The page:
Agilix Buzz LMS information

Definitions and Key Terms [A] [B] [C] [D] [E] [F] [G] [H] [I] [J] [K] [L] [M] [N] [O] [P] [Q] [R] [S] [T] [U] [V] [W] [X] [Y] [Z] [Sources]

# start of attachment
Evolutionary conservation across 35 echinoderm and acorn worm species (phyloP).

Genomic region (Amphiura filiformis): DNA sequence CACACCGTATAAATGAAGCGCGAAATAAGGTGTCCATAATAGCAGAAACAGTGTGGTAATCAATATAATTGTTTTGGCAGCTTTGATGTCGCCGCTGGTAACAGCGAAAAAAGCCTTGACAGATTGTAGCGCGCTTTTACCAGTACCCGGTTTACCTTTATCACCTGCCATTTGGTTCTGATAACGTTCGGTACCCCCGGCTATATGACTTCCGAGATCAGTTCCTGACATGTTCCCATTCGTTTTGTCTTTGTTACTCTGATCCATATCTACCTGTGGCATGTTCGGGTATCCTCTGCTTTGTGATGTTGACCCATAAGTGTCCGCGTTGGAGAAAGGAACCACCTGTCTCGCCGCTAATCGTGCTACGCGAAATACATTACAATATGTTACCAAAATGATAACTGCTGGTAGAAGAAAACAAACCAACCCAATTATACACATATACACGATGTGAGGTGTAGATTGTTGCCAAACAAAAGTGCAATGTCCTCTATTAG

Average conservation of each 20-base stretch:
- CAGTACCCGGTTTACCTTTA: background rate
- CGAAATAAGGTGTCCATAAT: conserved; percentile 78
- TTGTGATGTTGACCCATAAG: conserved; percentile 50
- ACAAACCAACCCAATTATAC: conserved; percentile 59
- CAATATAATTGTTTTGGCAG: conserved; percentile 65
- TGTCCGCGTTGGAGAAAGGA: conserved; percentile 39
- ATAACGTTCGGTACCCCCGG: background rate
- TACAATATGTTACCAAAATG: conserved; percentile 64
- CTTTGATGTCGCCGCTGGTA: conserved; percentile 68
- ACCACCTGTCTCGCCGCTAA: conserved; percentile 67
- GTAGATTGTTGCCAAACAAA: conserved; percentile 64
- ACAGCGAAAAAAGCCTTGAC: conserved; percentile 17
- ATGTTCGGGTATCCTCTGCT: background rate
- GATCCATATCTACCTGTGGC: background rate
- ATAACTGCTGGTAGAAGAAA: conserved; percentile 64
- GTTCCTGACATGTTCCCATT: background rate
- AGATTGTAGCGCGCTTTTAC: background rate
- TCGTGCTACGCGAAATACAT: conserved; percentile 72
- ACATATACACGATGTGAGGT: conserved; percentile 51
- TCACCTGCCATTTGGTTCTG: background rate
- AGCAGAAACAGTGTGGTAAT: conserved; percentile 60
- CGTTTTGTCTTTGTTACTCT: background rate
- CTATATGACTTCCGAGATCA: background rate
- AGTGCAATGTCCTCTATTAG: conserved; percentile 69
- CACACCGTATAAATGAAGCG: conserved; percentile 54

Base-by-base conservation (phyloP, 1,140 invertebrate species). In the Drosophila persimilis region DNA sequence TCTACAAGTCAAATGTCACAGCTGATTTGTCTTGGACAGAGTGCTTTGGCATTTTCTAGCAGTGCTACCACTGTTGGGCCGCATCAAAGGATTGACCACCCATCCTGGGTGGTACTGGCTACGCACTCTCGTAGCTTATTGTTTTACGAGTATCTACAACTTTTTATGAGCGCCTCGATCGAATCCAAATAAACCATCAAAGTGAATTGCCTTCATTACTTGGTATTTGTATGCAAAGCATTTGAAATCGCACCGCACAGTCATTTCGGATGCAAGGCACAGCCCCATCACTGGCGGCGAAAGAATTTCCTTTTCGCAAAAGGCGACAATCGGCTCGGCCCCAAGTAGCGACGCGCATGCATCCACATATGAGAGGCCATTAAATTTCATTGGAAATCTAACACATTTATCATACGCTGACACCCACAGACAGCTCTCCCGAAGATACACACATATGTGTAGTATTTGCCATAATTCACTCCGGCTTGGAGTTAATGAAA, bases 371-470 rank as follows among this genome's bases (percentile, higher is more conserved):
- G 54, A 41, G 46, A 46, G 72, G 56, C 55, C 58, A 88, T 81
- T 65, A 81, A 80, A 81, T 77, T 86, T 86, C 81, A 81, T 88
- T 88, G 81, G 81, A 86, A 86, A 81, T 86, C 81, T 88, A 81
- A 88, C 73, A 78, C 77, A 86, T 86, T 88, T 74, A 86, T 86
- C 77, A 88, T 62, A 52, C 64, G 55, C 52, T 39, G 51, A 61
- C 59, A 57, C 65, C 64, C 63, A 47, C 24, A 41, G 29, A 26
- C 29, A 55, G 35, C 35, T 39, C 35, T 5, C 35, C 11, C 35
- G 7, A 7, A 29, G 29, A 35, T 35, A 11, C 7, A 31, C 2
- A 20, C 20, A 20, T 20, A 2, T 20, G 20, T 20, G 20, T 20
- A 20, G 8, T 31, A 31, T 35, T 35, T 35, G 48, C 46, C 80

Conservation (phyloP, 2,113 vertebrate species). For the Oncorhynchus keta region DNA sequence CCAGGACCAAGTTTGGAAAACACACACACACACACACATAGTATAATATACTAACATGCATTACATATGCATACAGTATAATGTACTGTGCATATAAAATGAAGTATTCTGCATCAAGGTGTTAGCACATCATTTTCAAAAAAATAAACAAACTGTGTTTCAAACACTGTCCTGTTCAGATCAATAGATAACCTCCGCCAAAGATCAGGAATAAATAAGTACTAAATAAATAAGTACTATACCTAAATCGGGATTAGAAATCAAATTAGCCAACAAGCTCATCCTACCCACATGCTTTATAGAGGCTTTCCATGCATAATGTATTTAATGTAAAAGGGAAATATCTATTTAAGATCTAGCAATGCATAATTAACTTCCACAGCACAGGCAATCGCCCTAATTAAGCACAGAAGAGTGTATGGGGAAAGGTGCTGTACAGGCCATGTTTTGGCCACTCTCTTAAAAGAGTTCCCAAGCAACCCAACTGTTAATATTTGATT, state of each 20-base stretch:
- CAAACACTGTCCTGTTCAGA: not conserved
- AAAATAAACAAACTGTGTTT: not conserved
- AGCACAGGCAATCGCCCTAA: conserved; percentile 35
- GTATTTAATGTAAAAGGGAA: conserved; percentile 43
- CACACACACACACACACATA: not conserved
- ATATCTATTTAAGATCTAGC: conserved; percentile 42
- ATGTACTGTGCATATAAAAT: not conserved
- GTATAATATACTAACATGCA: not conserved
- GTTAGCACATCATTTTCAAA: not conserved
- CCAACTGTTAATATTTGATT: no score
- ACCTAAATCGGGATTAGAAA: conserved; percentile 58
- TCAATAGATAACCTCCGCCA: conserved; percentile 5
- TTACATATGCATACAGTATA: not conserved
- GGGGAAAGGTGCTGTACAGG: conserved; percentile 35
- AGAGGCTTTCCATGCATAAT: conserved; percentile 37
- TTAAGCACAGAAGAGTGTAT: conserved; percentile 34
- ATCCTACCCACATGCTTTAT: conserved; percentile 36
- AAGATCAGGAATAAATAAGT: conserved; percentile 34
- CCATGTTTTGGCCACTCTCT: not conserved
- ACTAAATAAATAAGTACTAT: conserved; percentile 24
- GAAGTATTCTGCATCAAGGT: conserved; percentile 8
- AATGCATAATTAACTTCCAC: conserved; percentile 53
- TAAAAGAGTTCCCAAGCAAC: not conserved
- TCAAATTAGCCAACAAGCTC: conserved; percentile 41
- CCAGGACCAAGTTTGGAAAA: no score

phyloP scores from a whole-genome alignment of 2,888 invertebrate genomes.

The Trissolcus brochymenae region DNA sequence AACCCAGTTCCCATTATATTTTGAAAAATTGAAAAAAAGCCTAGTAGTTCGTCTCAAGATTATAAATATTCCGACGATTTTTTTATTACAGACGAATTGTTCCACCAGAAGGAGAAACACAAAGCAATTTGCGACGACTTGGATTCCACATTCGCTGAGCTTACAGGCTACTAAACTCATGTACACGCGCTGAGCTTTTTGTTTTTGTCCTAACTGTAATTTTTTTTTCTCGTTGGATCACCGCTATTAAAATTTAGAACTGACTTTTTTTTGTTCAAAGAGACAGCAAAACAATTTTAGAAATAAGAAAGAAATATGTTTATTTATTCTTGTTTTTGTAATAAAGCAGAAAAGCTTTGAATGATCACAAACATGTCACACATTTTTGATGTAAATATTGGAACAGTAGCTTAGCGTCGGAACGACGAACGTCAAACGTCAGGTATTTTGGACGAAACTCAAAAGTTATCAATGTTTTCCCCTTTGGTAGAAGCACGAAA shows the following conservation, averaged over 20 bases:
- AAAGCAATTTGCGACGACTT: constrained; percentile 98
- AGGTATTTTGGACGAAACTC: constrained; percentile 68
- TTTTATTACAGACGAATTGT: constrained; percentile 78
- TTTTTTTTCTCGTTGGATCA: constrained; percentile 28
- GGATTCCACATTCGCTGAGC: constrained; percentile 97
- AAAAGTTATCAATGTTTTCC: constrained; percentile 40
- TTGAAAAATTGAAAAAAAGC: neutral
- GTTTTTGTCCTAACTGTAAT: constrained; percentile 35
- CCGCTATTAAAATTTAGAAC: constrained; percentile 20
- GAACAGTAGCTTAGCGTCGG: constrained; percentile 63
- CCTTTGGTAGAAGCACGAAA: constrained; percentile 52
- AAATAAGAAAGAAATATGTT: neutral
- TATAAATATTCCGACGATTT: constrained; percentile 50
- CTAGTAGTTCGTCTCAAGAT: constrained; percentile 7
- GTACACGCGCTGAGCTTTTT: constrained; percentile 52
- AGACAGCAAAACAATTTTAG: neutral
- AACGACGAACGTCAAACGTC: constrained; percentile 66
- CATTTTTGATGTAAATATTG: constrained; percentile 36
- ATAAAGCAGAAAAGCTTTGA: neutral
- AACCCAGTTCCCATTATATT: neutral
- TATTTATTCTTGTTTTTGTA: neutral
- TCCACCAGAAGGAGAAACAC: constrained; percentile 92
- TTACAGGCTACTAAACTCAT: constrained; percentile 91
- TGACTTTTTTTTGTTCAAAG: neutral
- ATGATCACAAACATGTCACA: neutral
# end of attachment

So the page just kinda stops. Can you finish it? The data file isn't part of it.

[ A ] Acceptable Use Policy (AUP) - A policy that outlines the responsibilities of students, teachers, staff, and others as they use the computers, software applications, and Internet when using the school or district computer or Internet connections. AUPs also outline the consequences for failure to adhere to this policy. Algorithm - A step-by-step process to complete a task. Algorithms should always produce the same results if given the same inputs. (NYSED) Asynchronous Learning – Communication exchanges which occur in elapsed time between two or more people. Examples are email, online discussion forums, message boards, blogs, podcasts, etc. (iNACOL, Definitions Project) [ B ] Blended Course - Blended course means instruction in a specific subject consisting of teacher-to-student, student-to-student and/or student-to-content interactions that occur through a combination of classroom-based and digital and/or Internet-connected media. (Commissioner's Regulations 100.5(d)(10)) Blended Learning - The content is delivered - at least in part - through online learning, with some element of student control over time, place, path, and/or pace; at least in part in a supervised brick-and-mortar location away from home; and the modalities along each student's learning path within a course or subject are connected to provide an integrated learning experience. (NYSED SIRS manual - taken from Christensen Institute) The digital materials are not meant to "replace" in-person learning but are used as part of the course design to enhance or reinforce what is being taught (which is the primary difference between blended learning and hybrid learning.) Brick and Mortar - Refers to learning in a traditional setting or school building, as contrasted with online learning or school. (iNACOL, Definitions Project) [ C ] Competency-Based Learning (CBL) - 1) Students advance upon mastery. 2) Competencies include explicit, measurable, transferable learning objectives that empower students. 3) Assessment is meaningful and a positive learning experience for students. 4) Students receive timely, differentiated support based on their individual learning needs. 5) Learning outcomes emphasize competencies that include application and creation of knowledge along with the development of important skills and dispositions (iNACOL, Definitions Project) Cohort Model – When students are put into groups that remain together for the duration of a program. An example would be a hybrid class that has an "A" Cohort (specific students who meet in-person every Monday & Tuesday) and a "B" Cohort (different students scheduled to meet in-person every Thursday & Friday). Concurrent Learning – see Hybrid Learning Content Management System (CMS) – see Learning Management System Credit Recovery – Refers to a student passing, and receiving credit for, a course that he/ she previously attempted but did not succeed in earning academic credit towards graduation. (iNACOL, Definitions Project) Cyberbullying - Cyberbullying or cyberharassment is a form of bullying or harassment using electronic means. Cyberbullying is when someone, typically a teenager, bullies or harasses others on the internet and in other digital spaces, particularly on social media sites. Harmful bullying behavior can include posting rumors, threats, sexual remarks, a victims' personal information, or pejorative labels (i.e. hate speech). (NYSED) [ D ] Data Privacy - Depth of Knowledge - designates how deeply students must know, understand, and be aware of what they are learning in order to attain and explain answers, outcomes, results, and solutions. It also designates how extensively students are expected to transfer and use what they have learned in different academic and real world contexts. (Francis, 2016) Differentiation - Type of learning where instruction is tailored to meet the learning needs, preferences and goals of individual students. The overarching academic goals for groups of students are the same, yet the teacher has the latitude to use whatever resources and approaches he or she sees fit to connect with a student or use practices that have proved successful for similar students in the past. (ISTE) Digital Citizenship – Norms of behavior with regard to technology use, including the practice of netiquette, ethical and legal online behavior. (iNACOL, Definitions Project) Digital Footprint - A digital footprint is a trail of data you create while using the Internet. It includes the websites you visit, emails you send, and information you submit to online services. (NYSED) Digital Literacy – Digital literacy is the ability to locate, organize, understand, evaluate, analyze and create information using technology. (iNACOL, Definitions Project) Distance Learning (DL) - Course content is delivered via Distance Learning (videoconferencing) technology, primarily or completely in a synchronous manner (i.e. students at multiple locations are engaged in instruction at the same time). (NYSED SIRS manual) Distance Learning (DL) Room - a learning space that includes a full-room videoconferencing system that often includes multiple screens, multiple cameras, integrated speakers and microphones, multiple inputs, and a room control system. Generally meant to provide (or receive) instruction in a full-class synchronous model. [ E ] E-Learning – is sometimes used as a synonym for Online or Virtual Learning. GST BOCES uses the term E-Learning to describe all digitally-enhanced learning courses including Distance, Online/Virtual, Hybrid, and Blended models of instruction. E-Learning Spaces (Descriptions)